Rondo is coming off a major knee injury.
Ainge said the length of the contract shows the team’s commitment to Stevens, who will now try to break the trend of college coaches moving into the NBA and failing (John Calipari and Rick Pitino are two of the most notable).
“I think a difference is his humility,” Ainge said. “I think as an organization, a six-year contract speaks loud. I don’t think there’s any other coach in the NBA with a six-year commitment from their team.
“We understand - we’re investing in him as a person. I think a lot of times with the college coaches, I think with those people that you mentioned, Rick Pitino, John Calipari, are fantastic basketball coaches. They didn’t fail because they can’t coach. Failure was from an organizational standpoint, giving them the support . there were a lot of factors and I think those guys could easily succeed in the NBA.”
Stevens said: “Certainly I’m aware of those names and I’m aware of everybody that’s made the transition. Each situation is different, too. What I would look for in any work environment are people that are all on the same page, that all believe in getting the right people on the bus and believe in supporting each other.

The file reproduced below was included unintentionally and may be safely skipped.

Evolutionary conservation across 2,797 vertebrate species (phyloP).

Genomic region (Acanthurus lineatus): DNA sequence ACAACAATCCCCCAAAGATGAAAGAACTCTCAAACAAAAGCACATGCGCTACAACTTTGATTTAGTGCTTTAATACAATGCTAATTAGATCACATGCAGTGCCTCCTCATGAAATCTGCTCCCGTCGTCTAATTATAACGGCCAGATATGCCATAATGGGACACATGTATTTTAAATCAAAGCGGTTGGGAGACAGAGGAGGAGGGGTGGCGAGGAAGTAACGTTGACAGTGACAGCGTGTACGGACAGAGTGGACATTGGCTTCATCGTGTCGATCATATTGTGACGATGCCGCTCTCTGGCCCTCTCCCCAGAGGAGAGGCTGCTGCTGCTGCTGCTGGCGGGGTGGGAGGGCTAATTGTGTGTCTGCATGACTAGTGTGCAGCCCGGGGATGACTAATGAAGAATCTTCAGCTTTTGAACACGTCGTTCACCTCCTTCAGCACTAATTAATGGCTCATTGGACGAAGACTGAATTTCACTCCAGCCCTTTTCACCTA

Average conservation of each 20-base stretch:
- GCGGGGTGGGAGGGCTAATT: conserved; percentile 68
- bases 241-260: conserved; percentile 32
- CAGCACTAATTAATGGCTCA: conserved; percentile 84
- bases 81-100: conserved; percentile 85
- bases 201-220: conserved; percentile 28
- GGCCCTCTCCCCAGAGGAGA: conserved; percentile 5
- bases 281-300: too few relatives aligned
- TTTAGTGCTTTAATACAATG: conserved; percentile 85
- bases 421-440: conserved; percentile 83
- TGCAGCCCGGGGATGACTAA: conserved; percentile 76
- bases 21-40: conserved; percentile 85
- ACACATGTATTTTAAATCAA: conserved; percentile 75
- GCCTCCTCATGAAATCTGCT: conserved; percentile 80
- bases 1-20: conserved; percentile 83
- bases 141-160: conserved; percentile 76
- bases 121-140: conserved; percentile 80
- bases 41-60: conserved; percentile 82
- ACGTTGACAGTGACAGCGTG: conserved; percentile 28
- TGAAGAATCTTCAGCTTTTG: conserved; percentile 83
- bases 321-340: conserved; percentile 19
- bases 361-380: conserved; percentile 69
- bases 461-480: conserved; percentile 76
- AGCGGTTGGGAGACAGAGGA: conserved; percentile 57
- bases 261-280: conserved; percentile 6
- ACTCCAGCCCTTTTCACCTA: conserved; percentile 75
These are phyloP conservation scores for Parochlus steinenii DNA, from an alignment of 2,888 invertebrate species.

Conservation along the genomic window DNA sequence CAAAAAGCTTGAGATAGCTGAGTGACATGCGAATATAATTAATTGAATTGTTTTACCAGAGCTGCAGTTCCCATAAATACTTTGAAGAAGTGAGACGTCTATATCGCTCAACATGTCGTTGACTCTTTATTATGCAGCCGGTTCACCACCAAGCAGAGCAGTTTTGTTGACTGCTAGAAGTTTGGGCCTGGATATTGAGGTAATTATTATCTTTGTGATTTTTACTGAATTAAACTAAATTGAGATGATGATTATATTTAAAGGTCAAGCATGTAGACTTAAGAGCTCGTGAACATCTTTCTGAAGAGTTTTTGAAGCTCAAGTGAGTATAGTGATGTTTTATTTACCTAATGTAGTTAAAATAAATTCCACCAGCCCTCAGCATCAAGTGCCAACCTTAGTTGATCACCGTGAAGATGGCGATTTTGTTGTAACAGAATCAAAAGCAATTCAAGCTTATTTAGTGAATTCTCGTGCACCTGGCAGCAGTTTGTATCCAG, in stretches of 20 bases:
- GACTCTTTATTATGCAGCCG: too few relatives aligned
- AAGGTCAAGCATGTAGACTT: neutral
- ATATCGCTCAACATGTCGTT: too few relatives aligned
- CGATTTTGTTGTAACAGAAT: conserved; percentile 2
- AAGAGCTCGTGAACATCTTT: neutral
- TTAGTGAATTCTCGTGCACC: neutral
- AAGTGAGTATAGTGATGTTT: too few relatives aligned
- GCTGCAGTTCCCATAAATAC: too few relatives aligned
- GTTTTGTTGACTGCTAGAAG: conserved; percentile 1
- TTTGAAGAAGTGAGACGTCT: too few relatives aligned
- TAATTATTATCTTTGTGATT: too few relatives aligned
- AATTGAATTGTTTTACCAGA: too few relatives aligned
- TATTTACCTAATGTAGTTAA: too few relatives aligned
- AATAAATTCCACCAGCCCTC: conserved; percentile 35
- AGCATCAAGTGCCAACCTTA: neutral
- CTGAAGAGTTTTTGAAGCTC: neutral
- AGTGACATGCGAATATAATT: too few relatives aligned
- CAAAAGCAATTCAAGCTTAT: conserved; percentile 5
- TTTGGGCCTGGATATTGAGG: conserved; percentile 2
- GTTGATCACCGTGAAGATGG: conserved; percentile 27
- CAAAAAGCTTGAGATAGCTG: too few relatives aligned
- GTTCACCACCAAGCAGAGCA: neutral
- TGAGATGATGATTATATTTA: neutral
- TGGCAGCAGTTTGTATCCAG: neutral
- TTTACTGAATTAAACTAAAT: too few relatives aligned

“I think we really feel strongly about how we’ve been treated right from the get-go . it was the kind of working environment that I was used to. We felt at home. It was the right decision. It was obviously the right decision.”
Ainge, who reportedly first interviewed assistant Jay Larranaga (one of two assistants staying on Stevens‘ staff) noted it was “a leap of faith” for Stevens to leave Butler, where he was 116-49 in six years and led team to the 2010 and `11 national title games.
“As much as I took a leap of faith, so did they,” Stevens said.